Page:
Even with a handy guide, tree identification can be tricky. Our friendly and expert arborists can conduct a quick consultation on your property to identify your tree species and inspect for any signs of beetle infestation!
Signs and Symptoms of Evergreen Borer Beetles
Now that you can identify some of the Evergreen Borer Beetles’ favorite trees, it’s important to recognize the first signs and symptoms of infestation. If caught very early on, much of the damage these pests create can be mitigated. Colorado State University Extension offers these warning signs and symptoms that you should be aware of, especially with spring fast approaching!
Mountain Pine Beetle
- Needles on infested trees typically turn ‘rust’ colored
- Needles typically drop from branches the second summer after the tree has been infested
- Boring dust in bark crevices and on the ground immediately adjacent to the tree base is also a sign of bark beetles.
- Popcorn-shaped masses of resin called “pitch tubes,” are caused by beetle tunneling and often found on the trunk
- Pitch tubes may be brown, pink or white
- Larvae on infested trees attract woodpeckers
- Check for woodpecker damage: stripped portions of the bark and accumulations of bark at the base of trees
- Small exit holes on the bark surface may be seen after the adult beetles emerge from infested trees
Pine Sawyer Beetle and Pine Wilt Disease
- Infection and colonization of pines by the PWN start in June or July but observable symptoms don’t normally appear until late summer or fall
- Needles to initially turn grayish turn from gray-green to tan and eventually brown due to lack of water
- Dead needles remain attached to the tree through the winter
- On Scots pine, the entire tree usually wilts and dies within a few months
- Wilting on Austrian pines may at first be restricted to a portion of the tree and the wilting process may be prolonged
- When cut, diseased wood is very dry to the touch
- Trees killed by pine wilt also develop blue stain in the wood
White Pine Weevils
- The white pine weevil causes visible injury in late spring
- Visible signs include new growth wilts and dieback
- The affected shoots wilt into a ‘shepherd’s crook’ form
- Needles often become lighter-colored before they ultimately die and drop
- Affected trees have stunted growth and develop a bushy appearance with multiple leaders
Zimmerman Pine Moth
- Damage is caused by injuries made when the developing caterpillars tunnel into the trunk and branches
- Tunneling produces irregular gouging wounds under the bark.
- Popcorn-like masses of sap ooze and collect on the surface where these wounds occur
- Sap is soft and can be easily pulled away from a recent injury
- Underneath an injury, you’ll find the tunnel of the feeding caterpillar.
- Damage usually occurs in the upper part of the tree
- Feeding is often concentrated in the area where branches meet the trunk.
- Injury may result in limbs dying or breaking from the tree
If you observe any of these warning signs it is critical that you reach out to our tree health experts ASAP. The life of your tree could depend on it!
Get An Accurate Diagnosis From An Arborist You Can Trust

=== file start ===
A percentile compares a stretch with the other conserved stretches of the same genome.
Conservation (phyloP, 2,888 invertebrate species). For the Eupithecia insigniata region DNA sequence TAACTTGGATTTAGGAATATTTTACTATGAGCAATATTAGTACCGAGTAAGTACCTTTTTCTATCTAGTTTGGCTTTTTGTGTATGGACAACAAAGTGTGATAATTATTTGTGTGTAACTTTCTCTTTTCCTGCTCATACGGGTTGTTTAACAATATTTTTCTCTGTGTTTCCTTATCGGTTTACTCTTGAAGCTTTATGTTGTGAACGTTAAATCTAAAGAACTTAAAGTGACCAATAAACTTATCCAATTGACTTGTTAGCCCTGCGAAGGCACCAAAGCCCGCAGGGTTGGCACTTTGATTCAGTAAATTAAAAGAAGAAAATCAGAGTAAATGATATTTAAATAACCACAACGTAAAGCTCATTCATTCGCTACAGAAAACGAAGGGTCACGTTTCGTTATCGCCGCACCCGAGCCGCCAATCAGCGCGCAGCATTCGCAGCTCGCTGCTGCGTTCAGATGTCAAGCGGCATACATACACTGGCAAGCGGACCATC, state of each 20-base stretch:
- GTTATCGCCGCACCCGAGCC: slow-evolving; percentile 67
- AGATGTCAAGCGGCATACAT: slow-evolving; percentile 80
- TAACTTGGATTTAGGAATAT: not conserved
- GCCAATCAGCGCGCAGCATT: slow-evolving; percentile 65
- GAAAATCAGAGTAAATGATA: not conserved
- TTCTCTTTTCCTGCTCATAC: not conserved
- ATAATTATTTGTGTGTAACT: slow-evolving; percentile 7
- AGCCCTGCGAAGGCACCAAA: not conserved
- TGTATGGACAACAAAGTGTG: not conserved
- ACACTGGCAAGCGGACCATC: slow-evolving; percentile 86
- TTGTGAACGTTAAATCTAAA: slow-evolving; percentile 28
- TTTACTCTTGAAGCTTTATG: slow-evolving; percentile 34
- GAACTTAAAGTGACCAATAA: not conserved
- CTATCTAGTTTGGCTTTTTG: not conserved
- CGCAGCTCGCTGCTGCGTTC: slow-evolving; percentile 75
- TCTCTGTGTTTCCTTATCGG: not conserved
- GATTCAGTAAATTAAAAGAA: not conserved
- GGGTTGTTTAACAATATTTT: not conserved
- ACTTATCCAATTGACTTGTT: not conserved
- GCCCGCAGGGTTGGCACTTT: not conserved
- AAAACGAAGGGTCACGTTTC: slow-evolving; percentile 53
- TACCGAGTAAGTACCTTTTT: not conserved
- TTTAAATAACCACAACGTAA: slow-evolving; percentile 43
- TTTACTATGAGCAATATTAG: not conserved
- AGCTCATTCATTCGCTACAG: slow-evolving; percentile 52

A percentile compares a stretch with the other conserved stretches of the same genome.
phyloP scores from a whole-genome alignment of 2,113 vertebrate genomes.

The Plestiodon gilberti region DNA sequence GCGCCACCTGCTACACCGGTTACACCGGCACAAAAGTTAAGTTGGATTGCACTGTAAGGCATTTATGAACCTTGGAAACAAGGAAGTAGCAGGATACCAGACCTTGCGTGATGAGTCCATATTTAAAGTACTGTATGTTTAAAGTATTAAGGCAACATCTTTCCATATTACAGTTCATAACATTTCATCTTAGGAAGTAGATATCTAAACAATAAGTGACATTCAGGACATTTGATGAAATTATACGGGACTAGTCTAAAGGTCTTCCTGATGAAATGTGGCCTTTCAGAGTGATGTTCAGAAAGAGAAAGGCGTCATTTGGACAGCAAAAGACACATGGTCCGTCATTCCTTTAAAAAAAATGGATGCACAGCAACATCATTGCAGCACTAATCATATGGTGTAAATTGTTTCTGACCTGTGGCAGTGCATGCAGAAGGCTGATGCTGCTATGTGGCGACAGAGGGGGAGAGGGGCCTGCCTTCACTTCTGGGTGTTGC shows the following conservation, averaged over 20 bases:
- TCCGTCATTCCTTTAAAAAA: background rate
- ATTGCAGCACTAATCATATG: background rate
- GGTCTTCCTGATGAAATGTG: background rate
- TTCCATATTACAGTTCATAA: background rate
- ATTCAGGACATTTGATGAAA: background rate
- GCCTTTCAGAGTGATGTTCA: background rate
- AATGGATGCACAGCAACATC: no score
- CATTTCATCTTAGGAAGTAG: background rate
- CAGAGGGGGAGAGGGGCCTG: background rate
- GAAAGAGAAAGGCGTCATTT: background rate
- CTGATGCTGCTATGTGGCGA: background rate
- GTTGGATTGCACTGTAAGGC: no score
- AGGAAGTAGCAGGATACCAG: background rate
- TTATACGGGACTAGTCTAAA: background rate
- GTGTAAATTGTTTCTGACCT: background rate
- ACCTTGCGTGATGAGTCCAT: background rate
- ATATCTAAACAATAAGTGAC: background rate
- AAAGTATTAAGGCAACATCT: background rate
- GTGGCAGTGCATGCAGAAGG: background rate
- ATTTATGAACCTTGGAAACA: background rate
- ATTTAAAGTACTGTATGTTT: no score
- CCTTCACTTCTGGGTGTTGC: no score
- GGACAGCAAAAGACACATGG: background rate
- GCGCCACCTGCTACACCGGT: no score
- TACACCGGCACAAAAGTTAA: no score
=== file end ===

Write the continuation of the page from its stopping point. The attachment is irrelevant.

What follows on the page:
With more information than ever online and at our fingertips, we’ve become accustomed to diagnosing all kinds of things – our failing AC unit, a hot water problem, even the rash that developed from yesterday’s yard work.
But tree health is not something that the average homeowner can diagnose on their own. In fact, timing is everything and if you waste precious time and misdiagnose your tree it can mean the difference between life and death for that plant.
Let our expert arborists evaluate your trees with a trained eye and make an educated recommendation for an effective treatment plan!
Preventative Action Denver Homeowners Can Take
Effectively treating a tree with an established borer beetle infestation is incredibly difficult and in many cases, the tree can never be fully restored to its original healthy condition.
The best course of action is to safeguard tree species that the beetles are attracted to. Preventative measures include:
Soil injection promotes overall tree health and limit stress drought. Beetles are attracted to stressed trees, but strong well-cared-for trees can effectively fight off an attack by pests. Fielding Tree and Shrub Care recommends repeating soil injection treatment twice per year, in the Spring and Fall.
Regular Watering and Fertilization
Beetles are drawn to trees that are already injured or drying. One of the best ways to keep your trees safe is to schedule routine watering and fertilization throughout the year. Our experts can help recommend appropriate watering levels and the right combination of fertilizer to keep your trees happy and healthy.
Treatment For Infected Trees
- Trunk injection: insecticide trunk injection every 2 years is recommended to treat trees that have an established infestation. Trunk injection can repel the beetles and prevent further harm to the tree.
- Insecticide spray: An annual application of insecticide spray is a great treatment option depending on the size and condition of the tree. If the beetles are only just arriving and are topical, the spray can be very effective.
- Tree removal: in dire cases, if an infestation is well-established, the tree must be removed. This is for safety of all your other trees and your neighborhood. Beetles spread rapidly from one tree to the next. If their threat cannot be neutralized, the tree should be removed ASAP to prevent further spread of infestation and disease.
Get ahead of the Evergreen Borer Beetles this spring. Team up with the expert arborists to protect your trees and fight off infestation before it begins. Start by scheduling your complimentary on-site inspection with one of our certified arborists!